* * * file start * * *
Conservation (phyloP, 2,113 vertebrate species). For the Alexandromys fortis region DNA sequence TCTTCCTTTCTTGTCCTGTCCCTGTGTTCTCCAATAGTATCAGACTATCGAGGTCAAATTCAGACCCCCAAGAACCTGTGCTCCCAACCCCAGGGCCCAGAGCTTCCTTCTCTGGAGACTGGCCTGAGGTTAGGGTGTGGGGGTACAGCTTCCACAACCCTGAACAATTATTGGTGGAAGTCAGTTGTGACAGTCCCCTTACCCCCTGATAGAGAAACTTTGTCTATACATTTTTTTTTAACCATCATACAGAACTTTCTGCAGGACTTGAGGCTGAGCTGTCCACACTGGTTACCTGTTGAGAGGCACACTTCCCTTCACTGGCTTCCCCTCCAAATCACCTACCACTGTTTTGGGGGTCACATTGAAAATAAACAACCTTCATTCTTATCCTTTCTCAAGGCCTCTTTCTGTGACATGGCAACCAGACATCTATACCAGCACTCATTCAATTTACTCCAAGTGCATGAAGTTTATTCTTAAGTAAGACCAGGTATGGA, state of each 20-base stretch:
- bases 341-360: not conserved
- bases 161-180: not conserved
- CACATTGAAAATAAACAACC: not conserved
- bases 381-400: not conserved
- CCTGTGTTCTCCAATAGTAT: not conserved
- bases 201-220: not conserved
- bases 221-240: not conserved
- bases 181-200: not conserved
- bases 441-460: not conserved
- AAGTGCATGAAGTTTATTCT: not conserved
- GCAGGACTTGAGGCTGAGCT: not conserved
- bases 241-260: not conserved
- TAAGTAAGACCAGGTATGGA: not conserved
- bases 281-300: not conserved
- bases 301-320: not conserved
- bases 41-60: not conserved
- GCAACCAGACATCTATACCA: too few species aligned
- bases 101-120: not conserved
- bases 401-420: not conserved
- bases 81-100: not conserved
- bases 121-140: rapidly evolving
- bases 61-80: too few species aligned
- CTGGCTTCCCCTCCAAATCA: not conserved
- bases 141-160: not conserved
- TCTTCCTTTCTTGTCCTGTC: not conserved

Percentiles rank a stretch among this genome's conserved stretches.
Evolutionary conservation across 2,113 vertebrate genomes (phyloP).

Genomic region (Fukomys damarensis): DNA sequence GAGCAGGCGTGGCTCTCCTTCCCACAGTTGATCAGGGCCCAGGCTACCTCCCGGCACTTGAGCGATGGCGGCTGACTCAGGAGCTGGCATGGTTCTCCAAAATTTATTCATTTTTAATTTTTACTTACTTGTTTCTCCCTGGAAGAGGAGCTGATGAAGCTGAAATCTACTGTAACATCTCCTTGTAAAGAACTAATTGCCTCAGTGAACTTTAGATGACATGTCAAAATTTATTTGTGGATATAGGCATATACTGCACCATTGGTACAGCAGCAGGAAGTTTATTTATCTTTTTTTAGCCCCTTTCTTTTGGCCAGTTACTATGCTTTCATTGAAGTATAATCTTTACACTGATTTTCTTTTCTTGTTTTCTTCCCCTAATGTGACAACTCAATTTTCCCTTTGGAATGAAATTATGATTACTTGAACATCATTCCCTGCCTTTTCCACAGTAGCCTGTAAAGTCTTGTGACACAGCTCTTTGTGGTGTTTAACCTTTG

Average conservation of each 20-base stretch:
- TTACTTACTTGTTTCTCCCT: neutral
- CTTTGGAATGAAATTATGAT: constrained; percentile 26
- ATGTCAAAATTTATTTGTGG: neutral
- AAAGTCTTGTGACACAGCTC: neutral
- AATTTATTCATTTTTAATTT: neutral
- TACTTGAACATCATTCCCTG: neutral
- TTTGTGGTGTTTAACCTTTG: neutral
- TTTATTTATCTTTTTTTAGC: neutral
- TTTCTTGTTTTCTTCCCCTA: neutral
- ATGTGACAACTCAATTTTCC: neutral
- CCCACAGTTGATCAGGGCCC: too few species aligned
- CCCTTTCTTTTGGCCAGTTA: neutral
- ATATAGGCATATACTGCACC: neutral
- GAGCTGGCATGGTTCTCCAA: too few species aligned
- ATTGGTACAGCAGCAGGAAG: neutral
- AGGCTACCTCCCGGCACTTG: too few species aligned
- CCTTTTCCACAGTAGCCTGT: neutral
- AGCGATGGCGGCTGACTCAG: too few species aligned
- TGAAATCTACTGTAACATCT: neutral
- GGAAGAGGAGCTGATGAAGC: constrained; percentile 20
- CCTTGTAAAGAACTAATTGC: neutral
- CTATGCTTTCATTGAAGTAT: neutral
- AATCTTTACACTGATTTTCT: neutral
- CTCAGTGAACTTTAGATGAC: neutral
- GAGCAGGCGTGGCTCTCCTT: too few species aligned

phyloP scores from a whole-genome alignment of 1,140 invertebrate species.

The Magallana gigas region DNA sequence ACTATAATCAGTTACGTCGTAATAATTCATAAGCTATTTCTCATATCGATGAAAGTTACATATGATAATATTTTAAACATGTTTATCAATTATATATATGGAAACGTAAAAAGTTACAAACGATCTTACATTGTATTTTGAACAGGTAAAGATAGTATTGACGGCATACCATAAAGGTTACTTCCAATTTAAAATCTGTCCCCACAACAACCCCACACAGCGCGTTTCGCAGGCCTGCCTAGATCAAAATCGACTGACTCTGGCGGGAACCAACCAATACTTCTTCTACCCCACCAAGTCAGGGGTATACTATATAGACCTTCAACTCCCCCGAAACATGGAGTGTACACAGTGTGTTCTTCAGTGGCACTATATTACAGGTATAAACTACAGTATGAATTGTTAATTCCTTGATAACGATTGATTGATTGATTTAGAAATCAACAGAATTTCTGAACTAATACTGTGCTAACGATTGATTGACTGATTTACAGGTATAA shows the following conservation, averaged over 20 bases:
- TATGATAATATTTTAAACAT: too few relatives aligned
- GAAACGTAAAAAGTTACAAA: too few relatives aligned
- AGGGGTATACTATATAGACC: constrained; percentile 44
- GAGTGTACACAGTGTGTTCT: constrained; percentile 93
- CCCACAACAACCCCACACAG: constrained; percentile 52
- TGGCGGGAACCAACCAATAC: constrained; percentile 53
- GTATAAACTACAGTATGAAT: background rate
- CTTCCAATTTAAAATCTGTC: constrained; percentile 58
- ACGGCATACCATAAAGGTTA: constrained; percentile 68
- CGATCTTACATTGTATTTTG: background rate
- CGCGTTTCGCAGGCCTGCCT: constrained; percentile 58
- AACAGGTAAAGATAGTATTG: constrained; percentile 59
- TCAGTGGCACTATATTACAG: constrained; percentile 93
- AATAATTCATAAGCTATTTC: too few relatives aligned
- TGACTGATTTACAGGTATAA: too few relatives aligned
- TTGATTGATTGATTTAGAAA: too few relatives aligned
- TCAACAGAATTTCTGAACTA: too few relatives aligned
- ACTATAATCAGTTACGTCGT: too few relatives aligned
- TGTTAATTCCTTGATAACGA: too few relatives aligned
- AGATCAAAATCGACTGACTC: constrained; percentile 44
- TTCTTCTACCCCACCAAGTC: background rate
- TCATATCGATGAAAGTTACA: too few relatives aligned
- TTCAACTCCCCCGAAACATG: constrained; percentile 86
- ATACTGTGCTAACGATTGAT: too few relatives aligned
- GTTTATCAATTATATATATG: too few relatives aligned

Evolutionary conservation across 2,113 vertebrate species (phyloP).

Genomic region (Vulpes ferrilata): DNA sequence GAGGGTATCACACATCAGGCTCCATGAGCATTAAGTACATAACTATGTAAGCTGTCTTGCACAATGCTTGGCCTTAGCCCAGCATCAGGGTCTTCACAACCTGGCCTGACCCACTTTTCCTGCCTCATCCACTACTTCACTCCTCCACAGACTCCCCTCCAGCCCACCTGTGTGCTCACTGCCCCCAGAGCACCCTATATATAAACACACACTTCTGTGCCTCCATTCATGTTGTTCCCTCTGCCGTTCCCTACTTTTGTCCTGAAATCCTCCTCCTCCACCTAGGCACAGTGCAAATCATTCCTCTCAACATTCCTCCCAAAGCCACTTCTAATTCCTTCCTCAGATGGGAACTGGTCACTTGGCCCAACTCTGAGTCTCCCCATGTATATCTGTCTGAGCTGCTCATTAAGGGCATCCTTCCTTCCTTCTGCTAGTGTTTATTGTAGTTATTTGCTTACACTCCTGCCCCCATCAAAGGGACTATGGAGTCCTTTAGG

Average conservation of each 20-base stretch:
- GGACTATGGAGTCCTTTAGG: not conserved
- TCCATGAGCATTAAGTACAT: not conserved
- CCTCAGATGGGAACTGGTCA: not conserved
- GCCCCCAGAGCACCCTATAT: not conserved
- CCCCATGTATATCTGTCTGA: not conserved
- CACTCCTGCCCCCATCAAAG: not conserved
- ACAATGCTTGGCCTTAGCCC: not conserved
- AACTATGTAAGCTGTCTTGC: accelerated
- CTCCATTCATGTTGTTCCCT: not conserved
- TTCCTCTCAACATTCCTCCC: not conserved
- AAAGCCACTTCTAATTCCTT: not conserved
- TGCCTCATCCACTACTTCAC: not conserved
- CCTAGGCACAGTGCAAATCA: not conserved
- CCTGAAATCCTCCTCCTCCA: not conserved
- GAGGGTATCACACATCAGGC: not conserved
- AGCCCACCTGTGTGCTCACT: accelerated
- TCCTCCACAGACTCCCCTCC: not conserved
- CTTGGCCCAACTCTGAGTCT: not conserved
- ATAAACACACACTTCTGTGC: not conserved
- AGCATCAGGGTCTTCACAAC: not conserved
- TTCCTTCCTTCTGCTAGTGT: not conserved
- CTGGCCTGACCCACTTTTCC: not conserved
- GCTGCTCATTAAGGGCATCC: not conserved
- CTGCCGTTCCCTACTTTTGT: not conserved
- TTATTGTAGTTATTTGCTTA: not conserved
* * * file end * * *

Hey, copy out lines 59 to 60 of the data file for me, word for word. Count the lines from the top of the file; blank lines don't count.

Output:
- GAAACGTAAAAAGTTACAAA: too few relatives aligned
- AGGGGTATACTATATAGACC: constrained; percentile 44